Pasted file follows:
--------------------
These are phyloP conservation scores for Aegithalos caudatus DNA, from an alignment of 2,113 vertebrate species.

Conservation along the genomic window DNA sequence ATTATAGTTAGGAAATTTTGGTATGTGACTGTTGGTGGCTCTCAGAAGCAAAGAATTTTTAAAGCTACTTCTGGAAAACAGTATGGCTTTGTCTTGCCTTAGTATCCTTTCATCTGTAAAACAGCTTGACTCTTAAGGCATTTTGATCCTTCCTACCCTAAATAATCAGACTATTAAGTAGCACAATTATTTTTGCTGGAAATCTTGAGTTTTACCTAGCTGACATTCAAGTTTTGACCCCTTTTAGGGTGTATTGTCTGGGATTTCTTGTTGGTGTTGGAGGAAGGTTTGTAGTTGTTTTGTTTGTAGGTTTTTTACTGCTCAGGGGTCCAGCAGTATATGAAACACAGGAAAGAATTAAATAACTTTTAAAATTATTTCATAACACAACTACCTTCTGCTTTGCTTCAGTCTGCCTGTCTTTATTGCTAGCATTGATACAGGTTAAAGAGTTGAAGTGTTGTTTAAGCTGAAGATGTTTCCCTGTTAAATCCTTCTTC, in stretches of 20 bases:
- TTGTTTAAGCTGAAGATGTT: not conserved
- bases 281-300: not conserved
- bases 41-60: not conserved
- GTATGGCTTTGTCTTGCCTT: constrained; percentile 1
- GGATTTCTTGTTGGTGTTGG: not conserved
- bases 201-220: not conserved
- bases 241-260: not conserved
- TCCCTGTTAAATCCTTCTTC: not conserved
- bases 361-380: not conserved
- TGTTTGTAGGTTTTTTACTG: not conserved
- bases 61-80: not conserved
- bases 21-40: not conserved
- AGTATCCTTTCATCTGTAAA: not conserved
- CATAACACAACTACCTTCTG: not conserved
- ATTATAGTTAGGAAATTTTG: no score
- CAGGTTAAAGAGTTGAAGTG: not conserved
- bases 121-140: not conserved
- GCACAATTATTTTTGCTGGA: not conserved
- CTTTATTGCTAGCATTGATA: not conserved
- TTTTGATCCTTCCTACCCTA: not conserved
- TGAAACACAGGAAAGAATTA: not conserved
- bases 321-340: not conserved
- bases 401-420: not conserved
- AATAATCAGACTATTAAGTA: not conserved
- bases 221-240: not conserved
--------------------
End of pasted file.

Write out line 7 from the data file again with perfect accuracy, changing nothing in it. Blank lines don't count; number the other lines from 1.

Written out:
- GGATTTCTTGTTGGTGTTGG: not conserved